Among the thousands of school students rallying in Sydney to demand action on climate change were three young men who had a personal message for the Australian prime minister.
Angus Henningham, Suvipra Vaidya and Jordan Whittaker - all 16 and in year 11 at Sydney Boys High School - attended the Strike 4 Climate Action on Friday.
The trio came bearing signs which stating "ScoMo get off smoko" and "ScoMo for a High boy you're not too bright".
The message from current students was targeted at Scott Morrison who's an "old boy" of their selective school in Sydney's Moore Park.
The idea behind the signs was to show "why we don't actually like to associate ourselves with him," Mr Vaidya told AAP.
The prime minister "doesn't acknowledge the fact that we're the ones that have to live in Australia for the next 20, 30, 40, 50 years", he said, adding: "We're the ones who have to grow old here."
The students said Mr Morrison didn't represent the values they believed Sydney Boys High School stood for.
"He needs to be starting to think more about how he can serve society as the prime minister, because that's ultimately his job - instead of how he can serve his investors," Mr Henningham said.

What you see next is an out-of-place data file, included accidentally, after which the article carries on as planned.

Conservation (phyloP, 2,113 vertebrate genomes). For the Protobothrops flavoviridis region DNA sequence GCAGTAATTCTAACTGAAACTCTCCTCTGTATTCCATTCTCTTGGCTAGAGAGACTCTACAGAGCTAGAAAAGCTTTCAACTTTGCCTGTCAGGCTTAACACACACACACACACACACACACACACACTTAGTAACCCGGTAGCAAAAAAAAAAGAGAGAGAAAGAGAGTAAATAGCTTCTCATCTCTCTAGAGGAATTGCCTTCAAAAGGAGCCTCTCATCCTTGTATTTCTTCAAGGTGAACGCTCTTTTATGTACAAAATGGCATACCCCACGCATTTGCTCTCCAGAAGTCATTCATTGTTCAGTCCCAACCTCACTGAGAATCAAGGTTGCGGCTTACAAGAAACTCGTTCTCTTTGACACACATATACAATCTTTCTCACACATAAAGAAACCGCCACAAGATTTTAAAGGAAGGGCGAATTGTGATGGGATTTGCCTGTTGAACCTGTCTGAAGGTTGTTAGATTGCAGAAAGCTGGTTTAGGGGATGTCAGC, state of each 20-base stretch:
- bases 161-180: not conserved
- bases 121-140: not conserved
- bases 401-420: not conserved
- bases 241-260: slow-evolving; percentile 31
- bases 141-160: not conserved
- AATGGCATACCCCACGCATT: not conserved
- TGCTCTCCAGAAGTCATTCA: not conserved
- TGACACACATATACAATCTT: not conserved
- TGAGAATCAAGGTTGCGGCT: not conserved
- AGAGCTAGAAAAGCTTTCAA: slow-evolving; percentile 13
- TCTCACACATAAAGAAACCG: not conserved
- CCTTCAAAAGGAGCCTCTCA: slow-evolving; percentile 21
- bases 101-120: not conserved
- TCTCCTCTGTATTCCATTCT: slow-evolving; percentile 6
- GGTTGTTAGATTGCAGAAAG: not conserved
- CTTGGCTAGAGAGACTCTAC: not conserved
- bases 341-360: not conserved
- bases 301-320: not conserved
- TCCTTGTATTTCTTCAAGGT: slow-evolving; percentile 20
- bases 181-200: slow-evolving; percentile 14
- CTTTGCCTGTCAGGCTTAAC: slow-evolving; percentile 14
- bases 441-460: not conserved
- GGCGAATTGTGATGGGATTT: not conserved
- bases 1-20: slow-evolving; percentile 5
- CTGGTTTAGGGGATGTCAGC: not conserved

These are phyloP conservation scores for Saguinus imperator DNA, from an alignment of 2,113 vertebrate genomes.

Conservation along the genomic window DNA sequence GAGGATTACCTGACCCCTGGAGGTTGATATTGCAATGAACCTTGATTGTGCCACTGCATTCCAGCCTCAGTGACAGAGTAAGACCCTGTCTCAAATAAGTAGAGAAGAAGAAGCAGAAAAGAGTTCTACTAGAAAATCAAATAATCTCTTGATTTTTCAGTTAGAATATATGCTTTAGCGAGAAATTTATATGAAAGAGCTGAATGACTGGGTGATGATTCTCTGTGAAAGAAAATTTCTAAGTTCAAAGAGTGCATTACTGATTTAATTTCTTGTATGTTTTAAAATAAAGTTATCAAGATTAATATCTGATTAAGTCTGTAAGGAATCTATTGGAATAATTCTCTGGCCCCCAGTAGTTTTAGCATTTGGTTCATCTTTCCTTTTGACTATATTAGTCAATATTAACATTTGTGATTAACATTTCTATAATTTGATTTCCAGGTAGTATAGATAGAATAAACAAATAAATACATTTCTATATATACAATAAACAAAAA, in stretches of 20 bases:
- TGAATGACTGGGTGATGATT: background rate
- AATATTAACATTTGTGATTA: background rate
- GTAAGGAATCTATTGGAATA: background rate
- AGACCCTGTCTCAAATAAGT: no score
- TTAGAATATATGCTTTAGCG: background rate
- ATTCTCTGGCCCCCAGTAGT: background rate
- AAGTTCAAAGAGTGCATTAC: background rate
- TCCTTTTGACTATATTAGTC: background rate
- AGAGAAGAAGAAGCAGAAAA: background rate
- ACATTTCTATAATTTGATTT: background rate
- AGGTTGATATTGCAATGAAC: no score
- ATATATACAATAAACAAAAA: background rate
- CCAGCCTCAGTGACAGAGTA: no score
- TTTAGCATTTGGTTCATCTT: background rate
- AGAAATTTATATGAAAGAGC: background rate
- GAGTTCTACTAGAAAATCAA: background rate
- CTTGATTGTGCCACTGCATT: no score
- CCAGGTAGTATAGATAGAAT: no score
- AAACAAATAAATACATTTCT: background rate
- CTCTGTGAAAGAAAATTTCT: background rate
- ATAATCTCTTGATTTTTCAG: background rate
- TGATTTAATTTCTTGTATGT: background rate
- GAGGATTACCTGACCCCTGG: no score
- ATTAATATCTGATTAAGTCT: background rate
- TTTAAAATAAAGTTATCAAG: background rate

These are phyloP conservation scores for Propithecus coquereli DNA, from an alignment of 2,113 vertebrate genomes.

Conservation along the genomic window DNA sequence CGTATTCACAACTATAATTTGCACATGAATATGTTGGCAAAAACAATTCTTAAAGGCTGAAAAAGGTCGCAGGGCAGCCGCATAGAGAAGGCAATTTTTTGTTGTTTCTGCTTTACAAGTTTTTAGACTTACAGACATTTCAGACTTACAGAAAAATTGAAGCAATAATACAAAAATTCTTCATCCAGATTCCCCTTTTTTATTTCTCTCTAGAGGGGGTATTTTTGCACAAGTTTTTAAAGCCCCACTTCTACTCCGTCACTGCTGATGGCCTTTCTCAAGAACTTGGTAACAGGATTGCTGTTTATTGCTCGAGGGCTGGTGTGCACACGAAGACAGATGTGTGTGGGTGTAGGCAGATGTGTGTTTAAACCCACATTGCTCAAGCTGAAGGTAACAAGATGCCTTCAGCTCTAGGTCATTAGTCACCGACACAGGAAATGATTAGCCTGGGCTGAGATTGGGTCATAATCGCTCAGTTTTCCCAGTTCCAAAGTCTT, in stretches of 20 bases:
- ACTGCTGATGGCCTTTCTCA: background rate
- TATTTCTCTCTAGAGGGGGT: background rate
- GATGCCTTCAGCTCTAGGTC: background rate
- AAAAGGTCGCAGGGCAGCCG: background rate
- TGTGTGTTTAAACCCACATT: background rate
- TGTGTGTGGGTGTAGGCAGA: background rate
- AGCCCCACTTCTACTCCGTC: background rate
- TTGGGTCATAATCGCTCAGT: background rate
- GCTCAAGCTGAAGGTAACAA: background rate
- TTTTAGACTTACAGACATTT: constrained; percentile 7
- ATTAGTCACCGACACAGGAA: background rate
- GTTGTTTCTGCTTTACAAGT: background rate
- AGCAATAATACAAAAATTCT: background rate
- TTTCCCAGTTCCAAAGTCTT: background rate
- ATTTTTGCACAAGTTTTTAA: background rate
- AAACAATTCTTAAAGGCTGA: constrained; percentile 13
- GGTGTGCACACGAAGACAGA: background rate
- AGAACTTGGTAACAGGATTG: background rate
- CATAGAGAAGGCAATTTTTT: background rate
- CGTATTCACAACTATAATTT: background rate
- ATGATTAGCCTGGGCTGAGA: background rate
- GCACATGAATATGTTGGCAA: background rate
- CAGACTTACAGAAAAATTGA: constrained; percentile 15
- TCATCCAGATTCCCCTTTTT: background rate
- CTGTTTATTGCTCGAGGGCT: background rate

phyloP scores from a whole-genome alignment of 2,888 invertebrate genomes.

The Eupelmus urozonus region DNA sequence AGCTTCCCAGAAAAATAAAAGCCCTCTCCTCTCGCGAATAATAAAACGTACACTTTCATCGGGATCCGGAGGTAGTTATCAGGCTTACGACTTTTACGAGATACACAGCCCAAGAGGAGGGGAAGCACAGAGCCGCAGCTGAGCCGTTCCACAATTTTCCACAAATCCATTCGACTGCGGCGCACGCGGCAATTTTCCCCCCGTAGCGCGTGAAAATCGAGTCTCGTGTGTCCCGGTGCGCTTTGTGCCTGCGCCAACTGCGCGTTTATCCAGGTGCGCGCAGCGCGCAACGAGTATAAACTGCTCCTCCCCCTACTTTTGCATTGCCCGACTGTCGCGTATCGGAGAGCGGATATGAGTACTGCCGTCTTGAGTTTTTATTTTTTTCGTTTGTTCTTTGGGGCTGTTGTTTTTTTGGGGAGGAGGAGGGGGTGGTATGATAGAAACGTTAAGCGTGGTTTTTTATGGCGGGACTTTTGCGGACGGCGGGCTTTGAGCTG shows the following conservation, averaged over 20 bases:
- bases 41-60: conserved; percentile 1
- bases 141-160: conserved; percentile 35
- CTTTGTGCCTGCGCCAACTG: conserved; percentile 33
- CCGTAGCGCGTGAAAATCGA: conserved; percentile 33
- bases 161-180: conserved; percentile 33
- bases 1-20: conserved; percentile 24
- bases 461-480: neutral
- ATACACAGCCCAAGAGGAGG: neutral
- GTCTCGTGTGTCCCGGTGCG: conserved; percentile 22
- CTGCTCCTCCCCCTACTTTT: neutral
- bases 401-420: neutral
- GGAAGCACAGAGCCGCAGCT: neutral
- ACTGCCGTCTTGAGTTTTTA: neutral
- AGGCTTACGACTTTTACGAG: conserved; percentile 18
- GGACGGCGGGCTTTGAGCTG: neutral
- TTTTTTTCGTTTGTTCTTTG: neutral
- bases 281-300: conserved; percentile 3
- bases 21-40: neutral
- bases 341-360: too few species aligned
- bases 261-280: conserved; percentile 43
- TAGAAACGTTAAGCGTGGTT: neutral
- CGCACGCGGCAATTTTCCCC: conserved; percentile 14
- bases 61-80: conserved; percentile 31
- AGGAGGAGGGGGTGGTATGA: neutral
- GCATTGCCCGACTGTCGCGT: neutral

An estimated 30,000 school and university students, parents, staff and activists gathered in Sydney's Town Hall Square and marched to Hyde Park to demand action on climate change.
The school students - many wearing their uniforms - held signs with slogans such as "The climate is changing, why aren't we?" and "Make earth cool again".
University of NSW exchange students Xander De Vries and Florent Beurret, both 20, were at the protest.
"It's our time to rise up, we don't have a lot of time left, it's us who have to make a change so I thought it would be important to be here and show support to our generation," De Vries told AAP.
Mr Beurret said politicians making decisions at present were "old".
"They only think about short-term benefits," he told AAP.
Sydney's lunchtime demonstration was one of 50 simultaneous rallies held across Australia. Protests were planned in more than 90 countries.
The crowd was led in chants including "Hey hey, ho ho, Adani's mine has got to go."
Premier Gladys Berejiklian on Friday doubled down on her criticism of students skipping school to attend the strike.
Young people had a right to protest but students should "confine your protest activity to outside school hours", she told reporters.
State opposition leader Michael Daley, on the other hand, supported the strike.
"Realise the importance of what you are doing today and thanks for sending a message up the tree to the grown-ups," the opposition leader said.
Australian Associated Press